EFKA funds River Tree Arts experience for Middle School of the Kennebunks 6th Graders!
KENNEBUNK — Although the hallway was quiet, several classrooms were alive with creativity at the Middle School of the Kennebunks on Thursday, Feb. 16, when River Tree Arts visited sixth-grade students.
The first-time event, featuring several teachers at River Tree Arts, allowed sixth-graders the opportunity to sign up for an artistic learning experience ranging from fashion design and improvisational skills to printmaking and guitar lessons.
Traci Gere, executive director at River Tree Arts, said the experience was unique because students had the opportunity to interact and be hands-on with unique types of artistic expressions.
“It’s important to encourage kids to develop their creativity,” Gere said. “We want to expose them to the arts but also reinforce that creativity is such an important part of life.”
Gere said the sixth-grade students were chosen due to a more flexible schedule than some of the other grades and “they’re at a great age to latch onto something.”
In a room filled with approximately 20 girls, all drawing sketches of clothing from their imagination and magazine clippings, River Tree Arts sewing and fashion teacher Vida Urbaite said she was excited to help students look at fashion in new ways.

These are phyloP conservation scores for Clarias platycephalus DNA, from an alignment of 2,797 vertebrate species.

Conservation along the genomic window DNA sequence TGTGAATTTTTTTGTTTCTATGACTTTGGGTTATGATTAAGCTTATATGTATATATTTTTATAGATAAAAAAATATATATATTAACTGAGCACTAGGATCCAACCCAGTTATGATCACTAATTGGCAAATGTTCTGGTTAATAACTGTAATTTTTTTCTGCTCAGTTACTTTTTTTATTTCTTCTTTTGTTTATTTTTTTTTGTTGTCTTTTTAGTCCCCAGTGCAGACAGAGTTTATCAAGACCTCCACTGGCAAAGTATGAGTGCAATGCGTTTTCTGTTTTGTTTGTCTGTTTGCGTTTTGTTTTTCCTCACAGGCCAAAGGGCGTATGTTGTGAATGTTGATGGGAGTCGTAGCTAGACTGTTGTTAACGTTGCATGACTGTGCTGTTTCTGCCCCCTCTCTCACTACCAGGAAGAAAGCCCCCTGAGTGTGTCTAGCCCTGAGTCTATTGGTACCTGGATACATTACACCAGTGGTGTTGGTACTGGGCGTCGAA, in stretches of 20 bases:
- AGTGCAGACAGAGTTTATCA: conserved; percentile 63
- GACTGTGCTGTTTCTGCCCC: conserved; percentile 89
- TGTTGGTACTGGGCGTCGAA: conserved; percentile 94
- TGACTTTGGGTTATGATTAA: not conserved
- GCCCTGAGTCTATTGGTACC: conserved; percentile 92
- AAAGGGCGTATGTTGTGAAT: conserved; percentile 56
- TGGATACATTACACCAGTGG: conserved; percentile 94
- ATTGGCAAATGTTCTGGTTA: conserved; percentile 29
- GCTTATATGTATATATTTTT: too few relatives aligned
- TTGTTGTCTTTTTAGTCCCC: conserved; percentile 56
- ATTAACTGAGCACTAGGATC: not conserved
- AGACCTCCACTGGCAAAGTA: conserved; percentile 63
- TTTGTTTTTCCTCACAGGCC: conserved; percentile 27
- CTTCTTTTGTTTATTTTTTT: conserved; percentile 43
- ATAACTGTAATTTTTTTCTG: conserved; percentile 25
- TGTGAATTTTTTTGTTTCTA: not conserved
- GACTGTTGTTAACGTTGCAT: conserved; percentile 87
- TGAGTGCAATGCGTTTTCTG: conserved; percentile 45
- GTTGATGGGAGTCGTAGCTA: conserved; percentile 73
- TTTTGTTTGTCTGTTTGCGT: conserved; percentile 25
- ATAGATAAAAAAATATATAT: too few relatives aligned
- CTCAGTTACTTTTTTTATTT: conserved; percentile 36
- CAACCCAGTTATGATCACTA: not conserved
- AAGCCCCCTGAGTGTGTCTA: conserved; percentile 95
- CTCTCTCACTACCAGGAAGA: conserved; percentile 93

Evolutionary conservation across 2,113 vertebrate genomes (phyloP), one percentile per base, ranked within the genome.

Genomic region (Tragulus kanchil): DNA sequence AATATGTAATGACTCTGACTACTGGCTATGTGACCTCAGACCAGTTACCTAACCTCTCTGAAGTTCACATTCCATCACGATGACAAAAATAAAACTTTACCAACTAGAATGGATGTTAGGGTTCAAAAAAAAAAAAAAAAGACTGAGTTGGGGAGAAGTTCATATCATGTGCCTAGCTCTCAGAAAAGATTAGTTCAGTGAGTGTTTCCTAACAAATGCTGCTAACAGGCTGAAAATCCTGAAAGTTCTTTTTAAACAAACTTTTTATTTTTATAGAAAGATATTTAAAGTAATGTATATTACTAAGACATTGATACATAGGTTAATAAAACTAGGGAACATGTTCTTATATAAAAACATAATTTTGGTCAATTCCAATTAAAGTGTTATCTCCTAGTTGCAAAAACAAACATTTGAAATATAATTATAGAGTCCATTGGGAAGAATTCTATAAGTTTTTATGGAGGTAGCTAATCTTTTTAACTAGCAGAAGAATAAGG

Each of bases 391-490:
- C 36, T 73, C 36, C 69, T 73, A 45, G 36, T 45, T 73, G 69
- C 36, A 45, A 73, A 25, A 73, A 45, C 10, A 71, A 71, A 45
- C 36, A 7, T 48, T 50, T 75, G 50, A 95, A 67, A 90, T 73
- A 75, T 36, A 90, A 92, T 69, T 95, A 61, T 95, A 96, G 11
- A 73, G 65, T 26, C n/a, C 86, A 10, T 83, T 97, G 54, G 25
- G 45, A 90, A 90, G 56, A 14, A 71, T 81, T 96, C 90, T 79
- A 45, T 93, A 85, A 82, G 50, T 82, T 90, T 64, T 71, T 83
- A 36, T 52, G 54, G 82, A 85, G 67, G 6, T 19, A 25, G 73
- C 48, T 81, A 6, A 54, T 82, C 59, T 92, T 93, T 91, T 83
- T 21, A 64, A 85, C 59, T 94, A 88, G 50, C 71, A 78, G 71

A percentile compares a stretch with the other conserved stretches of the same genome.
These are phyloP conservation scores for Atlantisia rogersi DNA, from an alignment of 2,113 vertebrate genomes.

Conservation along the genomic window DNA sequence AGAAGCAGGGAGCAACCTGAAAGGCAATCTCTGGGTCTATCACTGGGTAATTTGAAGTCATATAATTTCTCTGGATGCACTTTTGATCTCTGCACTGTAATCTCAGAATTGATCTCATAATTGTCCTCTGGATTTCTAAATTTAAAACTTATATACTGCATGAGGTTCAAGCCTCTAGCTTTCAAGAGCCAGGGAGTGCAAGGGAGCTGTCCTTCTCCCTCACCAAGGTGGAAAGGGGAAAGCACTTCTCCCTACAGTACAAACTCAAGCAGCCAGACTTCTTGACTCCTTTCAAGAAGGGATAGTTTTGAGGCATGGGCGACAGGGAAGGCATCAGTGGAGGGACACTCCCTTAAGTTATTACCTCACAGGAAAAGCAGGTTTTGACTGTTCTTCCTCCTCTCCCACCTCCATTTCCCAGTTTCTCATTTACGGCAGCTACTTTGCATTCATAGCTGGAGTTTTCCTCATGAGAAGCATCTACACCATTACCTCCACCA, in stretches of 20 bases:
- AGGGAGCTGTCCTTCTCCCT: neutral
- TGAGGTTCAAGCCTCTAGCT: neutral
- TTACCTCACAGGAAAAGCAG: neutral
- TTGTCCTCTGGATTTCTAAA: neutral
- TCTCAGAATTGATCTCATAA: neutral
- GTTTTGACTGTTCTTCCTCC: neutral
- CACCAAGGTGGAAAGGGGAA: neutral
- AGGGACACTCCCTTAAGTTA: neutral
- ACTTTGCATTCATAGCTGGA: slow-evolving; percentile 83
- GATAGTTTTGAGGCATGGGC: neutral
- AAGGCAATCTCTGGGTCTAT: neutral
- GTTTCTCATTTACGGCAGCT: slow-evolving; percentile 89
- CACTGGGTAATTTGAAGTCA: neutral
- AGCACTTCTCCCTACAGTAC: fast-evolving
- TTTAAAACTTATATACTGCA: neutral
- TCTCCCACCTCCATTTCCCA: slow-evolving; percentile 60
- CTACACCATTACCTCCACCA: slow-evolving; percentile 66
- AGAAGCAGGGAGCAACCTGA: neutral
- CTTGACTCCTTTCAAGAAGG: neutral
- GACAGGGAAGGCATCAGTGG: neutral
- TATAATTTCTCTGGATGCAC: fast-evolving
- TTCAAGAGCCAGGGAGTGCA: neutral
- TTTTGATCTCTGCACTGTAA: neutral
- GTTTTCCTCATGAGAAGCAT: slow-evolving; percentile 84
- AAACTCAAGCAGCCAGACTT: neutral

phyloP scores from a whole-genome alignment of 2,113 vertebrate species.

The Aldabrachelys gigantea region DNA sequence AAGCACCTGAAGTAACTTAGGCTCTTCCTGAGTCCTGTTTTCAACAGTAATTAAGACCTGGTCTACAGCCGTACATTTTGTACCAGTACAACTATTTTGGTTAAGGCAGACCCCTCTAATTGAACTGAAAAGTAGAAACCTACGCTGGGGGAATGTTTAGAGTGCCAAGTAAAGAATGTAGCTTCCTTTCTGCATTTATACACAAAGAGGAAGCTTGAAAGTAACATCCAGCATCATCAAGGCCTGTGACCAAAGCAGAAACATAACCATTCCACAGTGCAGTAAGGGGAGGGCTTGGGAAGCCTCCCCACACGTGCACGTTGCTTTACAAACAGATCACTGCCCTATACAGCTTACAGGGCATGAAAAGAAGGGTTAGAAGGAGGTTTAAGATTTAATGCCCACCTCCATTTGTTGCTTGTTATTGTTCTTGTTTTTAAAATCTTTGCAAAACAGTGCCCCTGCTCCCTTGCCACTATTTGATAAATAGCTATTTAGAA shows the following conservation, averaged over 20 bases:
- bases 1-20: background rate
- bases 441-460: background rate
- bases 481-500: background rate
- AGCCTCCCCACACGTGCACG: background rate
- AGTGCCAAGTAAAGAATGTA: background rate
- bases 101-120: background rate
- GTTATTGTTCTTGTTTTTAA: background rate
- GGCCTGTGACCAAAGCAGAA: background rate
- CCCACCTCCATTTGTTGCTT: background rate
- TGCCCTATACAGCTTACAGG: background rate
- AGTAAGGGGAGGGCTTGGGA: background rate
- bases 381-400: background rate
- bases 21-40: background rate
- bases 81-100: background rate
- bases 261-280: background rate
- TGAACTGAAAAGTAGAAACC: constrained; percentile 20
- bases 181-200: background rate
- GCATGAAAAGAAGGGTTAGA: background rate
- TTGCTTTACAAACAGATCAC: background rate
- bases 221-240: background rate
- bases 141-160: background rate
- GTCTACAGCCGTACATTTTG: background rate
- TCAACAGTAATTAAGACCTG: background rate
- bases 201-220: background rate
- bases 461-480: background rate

“I hope the children look into fashion as art and less commercial,” Urbaite said. “It’s not about how much you have, fashion is about making good of any sort of material.”
Within the group, one student said she has taken up fashion design in her spare time.
“I like fashion design,” said Anna Howarth. “I’m designing my own Barbie clothes at home.”
Down the hallway in the music room, Ahmad Muhammed was teaching students improvisational and keyboarding skills.
Angelina Acedo, chosen as the first volunteer for an improvisational piano duet with Muhammed, said the experience was challenging and fun.
“I was listening to him half the time but I let my fingers do what they wanted,” Acedo said.
Karen Mathews, chorale and music teacher, said the opportunity was an exciting concept and exposing children to arts is an important cornerstone for a “well-rounded life.”
“In the age of technology, it’s important to be involved with something creative,” Mathews said. “The arts level the playing field for everyone and they can experience it together. The students are very excited.”
Unleashing their inner-monster in “I’ve Created a Monster,” led by new River Tree Arts teacher Abbeth Russell, students played an interactive drawing game that allowed them to collaborate in turn to create drawings of monsters and mythical creatures.
Jack Reetz, seated at a table with two friends, said he chose the course because “it sounded most fun.”
“You can draw anything you want,” Reetz said. “I’m becoming more colorful.”
But regardless of the classroom, whether the students were playing Hot Cross Buns on the violin for the first time like Kate Moore in “Violinist, Rocker, Jazz Cat,” or using metals and found materials to create art like Olivia Aiken in “Bike Part Art,” there was one sentiment shared by every student.
“I wish we could do this every day,” Aiken said.